[Author’s Note: Yes, you read that title right. In August of 2013, the United Cardinal Bloggers undertook one of their various monthly projects intended to get readers to better know the folks writing. I drew Dan Buffa, then (and still, just not Cardinal-centric) of Dose of Buffa, now at Sports Rants. Unfortunately for Dan, I failed to get the post up in a timely manner and it didn’t make it out in the timeframe necessary for the project. Well, lest it be lost to the ether, here is the entirety of my Q&A with Dan, a great Cardinals fan and a patient fella – sorry it took me this long to get this up Dan, hope you’re well.]
[Author’s Note 2: Keep the snark to yourself on items that are now nine months old (yes, I’m a terrible person) – questions that asked for predictions or projections are not now subject to discussion because I was tardy in posting. If anything, congratulate Dan where he was right.]
PH8: Many of us have a favorite story or a realization of sorts about how or why we’re a Cardinal fan, or a baseball fan in general (and for some of us, why we’re a little neurotic about it…) – what’s yours?
DB: I started watching baseball when I was 5 years old with my dad. It was something I developed on my own and from an early age, I could tell it wasn’t going to be a casual love of the game. There was an intensity there whenever I watched as a kid, and it only grew as I went through my teenage years into high school and college. In 1996, I befriended current Cardinals President Bill DeWitt III and he got me a job on The Manual Scoreboard at the old Busch. From 1998 until the closing in 2005, I was integrated with the team even more and became obsessed with each player, their stats and how they would do against a particular team. Talk about being neurotic. We were all crazy die hards who let a loss hang over our evening. We called our manual scoreboard hub the Nerve Center because it was where the scores came out and basically a confession table for real fans. I tell my wife that I marry this team in February every year until we separate in November. The Cards are a team that became attached to my central nervous system and not just an ordinary love. I let every loss inside and let’s just say some summer nights are better than others.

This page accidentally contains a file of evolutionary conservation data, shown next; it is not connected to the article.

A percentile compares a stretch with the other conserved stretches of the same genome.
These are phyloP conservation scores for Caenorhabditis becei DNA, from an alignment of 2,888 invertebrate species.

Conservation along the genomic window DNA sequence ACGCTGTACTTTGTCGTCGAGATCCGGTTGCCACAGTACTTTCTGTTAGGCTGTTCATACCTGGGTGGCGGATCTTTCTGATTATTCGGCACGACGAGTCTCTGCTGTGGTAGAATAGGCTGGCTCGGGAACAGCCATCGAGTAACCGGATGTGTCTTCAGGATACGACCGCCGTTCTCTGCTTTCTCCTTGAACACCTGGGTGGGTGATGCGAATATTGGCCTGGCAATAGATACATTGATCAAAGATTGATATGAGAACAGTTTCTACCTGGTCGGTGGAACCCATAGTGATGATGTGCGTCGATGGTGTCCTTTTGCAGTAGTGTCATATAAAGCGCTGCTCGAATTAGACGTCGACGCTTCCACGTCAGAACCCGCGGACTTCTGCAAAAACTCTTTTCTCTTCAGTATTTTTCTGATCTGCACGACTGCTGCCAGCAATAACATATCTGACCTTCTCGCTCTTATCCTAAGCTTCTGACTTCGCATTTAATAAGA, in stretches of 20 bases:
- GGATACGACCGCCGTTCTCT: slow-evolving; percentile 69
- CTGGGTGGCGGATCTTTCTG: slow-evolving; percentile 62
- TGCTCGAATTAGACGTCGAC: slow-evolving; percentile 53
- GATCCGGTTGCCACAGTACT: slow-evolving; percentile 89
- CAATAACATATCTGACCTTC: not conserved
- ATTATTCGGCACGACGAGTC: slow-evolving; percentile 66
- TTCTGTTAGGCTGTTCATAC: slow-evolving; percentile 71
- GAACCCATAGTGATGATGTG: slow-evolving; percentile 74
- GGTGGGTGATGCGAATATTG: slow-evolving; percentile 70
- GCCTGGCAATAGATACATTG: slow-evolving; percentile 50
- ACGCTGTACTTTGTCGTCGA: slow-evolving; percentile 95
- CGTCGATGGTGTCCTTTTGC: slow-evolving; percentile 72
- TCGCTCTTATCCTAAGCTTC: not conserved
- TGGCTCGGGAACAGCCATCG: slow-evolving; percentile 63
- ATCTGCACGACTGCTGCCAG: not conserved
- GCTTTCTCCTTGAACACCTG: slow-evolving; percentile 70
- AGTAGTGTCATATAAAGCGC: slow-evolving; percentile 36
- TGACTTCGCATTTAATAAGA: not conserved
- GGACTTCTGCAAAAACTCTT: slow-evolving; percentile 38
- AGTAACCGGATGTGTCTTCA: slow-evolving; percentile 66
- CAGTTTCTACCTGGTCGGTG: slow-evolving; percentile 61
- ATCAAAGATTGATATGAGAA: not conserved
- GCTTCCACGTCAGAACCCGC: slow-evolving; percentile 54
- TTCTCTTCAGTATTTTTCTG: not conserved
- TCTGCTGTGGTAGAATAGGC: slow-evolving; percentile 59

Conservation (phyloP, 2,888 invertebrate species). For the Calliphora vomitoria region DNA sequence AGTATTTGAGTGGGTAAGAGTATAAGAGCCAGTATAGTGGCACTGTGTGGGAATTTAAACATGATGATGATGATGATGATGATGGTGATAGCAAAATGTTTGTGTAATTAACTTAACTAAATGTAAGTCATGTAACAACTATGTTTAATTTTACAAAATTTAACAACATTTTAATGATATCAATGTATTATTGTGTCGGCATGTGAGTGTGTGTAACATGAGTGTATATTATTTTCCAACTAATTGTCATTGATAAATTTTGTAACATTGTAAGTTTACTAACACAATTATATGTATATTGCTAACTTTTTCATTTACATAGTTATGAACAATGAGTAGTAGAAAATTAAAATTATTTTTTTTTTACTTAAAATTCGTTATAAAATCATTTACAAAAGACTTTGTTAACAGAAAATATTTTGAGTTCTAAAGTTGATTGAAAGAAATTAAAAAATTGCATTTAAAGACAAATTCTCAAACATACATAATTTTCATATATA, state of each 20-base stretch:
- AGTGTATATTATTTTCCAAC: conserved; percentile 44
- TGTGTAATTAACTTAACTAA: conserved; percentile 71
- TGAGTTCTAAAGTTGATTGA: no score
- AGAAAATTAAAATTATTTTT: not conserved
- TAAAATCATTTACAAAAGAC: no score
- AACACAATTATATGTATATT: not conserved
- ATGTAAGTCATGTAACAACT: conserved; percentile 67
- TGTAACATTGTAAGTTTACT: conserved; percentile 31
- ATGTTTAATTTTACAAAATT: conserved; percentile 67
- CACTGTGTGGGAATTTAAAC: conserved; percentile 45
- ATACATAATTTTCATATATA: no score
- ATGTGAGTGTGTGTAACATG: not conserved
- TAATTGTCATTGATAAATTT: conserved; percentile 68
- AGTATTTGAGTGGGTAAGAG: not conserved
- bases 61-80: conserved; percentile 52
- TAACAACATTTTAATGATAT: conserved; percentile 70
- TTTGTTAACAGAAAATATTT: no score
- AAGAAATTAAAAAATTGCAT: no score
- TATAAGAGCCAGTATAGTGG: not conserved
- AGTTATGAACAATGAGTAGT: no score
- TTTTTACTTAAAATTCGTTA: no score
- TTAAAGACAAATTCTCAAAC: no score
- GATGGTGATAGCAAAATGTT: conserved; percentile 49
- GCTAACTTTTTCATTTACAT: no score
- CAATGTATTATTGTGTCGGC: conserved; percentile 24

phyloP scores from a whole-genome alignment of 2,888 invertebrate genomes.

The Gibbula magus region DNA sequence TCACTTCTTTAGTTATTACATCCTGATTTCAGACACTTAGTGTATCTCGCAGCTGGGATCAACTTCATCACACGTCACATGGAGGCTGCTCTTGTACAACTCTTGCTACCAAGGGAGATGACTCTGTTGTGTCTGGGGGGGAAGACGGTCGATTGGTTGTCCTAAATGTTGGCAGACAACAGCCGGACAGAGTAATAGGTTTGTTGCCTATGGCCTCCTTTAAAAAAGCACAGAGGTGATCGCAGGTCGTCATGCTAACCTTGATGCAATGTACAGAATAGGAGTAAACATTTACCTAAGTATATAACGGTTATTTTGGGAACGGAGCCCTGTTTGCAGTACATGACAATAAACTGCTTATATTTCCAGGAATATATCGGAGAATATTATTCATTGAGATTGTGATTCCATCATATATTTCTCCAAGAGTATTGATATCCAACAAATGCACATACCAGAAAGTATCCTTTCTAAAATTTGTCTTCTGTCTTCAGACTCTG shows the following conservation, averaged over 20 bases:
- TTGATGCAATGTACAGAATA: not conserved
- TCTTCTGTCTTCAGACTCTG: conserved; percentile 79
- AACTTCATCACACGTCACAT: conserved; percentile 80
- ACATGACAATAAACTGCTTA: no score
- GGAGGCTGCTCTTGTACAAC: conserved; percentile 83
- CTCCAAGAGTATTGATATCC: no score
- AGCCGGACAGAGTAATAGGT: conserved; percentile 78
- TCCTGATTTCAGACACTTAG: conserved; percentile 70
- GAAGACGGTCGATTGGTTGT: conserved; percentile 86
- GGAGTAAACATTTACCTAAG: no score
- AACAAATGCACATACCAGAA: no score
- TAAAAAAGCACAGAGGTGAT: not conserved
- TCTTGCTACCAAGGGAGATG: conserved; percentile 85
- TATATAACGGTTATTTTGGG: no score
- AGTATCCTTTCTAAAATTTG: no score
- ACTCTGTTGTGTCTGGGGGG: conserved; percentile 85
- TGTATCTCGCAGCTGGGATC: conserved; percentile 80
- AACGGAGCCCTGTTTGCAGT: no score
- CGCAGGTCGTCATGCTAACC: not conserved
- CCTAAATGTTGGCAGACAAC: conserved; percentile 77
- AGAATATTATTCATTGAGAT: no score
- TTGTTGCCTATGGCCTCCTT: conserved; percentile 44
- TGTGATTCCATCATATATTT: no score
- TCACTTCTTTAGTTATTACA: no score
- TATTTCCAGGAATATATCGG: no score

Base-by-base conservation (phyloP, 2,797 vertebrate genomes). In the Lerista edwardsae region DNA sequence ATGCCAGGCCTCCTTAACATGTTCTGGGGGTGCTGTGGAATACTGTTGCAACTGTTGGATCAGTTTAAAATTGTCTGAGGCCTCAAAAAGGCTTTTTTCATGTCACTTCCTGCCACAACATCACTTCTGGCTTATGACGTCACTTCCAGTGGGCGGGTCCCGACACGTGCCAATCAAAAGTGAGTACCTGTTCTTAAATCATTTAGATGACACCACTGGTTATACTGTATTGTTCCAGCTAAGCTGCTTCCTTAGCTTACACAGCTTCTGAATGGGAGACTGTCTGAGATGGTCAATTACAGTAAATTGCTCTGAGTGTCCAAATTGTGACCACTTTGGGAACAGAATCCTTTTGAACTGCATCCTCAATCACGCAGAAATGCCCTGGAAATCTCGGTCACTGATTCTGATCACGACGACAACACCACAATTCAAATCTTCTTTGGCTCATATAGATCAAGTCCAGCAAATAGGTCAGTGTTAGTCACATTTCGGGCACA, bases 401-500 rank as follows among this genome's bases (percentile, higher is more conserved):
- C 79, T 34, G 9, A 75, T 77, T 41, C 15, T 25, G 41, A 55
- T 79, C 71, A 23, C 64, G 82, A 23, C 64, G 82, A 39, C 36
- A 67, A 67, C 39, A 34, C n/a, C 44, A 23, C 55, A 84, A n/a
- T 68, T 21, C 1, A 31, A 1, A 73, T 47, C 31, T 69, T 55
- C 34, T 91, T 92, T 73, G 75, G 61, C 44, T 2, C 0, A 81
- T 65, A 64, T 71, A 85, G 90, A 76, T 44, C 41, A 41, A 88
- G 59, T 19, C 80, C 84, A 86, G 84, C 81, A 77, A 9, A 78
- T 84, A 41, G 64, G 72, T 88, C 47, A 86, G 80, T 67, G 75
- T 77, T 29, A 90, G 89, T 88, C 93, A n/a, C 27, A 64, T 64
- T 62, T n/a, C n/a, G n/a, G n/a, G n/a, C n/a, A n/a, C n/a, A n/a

PH8: How long have you been writing for, and what made you want to write about the Cardinals?
DB: I have been writing since I was in high school but I started blogging on the Cards when I started working on the scoreboard. I started sending out these rants/emails about the team to my fellow Scoreboard watchers and the list of recipients grew and grew with each year. I wrote short stories on Rick Ankiel‘s ascension or Bud Smith‘s no hitter and turned the true story into a tall tale. I love to write and feel a journalistic hunger to tell my side of the story or give my take and that never came more smoothly than it did with the Cardinals. I regularly blog at least a 1,000 words on them every 48 hours because I see so many things about the team that needs to be addressed and I don’t have a limit like other paid writers. I guess you can say I don’t let my amount of readers lead on my topical discussion but I do like a response on one of my blogs because there is nothing better than breaking down a baseball team.
PH8: Sacrifice bunting – for or against?
DB: For it as long as it’s used in moderation. Far too many times, a manager will give away too many outs thinking he is positioning the team better with a bunt. Naturally, pitchers can’t hit as well as the other 8 position players (unless they are named Pete Kozma) so it’s logical for them to bunt. However, the fewer outs you have and if you can catch another team off guard with a hitting approach at the plate instead of bunting and providing the pitcher with a breathing session and a free out, I am all for the anti-bunt approach. There is a time for a bunt and that usually comes in a one run game where you must get that runner into scoring position so you can tie the game. When it reaches the point of regularity, I am not a huge fan of giving away free outs. Moderation is best.
PH8: Who’s your favorite Cardinal from the team’s history that’s not in the Hall of Fame or on the wall at Busch III?
DB: Pedro Guerrero was my favorite as a kid growing up and in a lot of ways my first favorite player. The quirky former Dodger villain (who threw his glove down in disgust when Ozzie hit the go crazy home run) who turned into an RBI machine for the Cards in 1989, played a decent first base and always had this goofy mystique around him. He had his off the field troubles and didn’t hit for a ton of power but he got my attention and I remember this great 2 HR day he had at Wrigley on a Friday and his picture was all over the cover of the Saturday newspaper. I could have taped the sports front page to my chest and worn it like a badge of honor I was so proud of being a Guerrero guy. He wasn’t a huge fan favorite but I still have the paper from the day after he stood at home plate and tipped his cap to the crowd at old Busch. He was a player’s guy and someone who wasn’t flashy but got the job done.
PH8: How hard can you throw a fastball?
DB: I pitched a little in high school and once hit 65 mile per hour. These days, I would be lucky if I hit 55 because I haven’t pitched in some time and never had the hardest arm in the crowd. I played a lot of first base and outfield and had an arm that probably matched up to Jon Jay or Matt Holliday. I just made sure I hit the cutoff guy instead of making an infamous name for myself by missing the plate by 20 feet.
PH8: Where is your favorite place to sit at Busch Stadium? Why?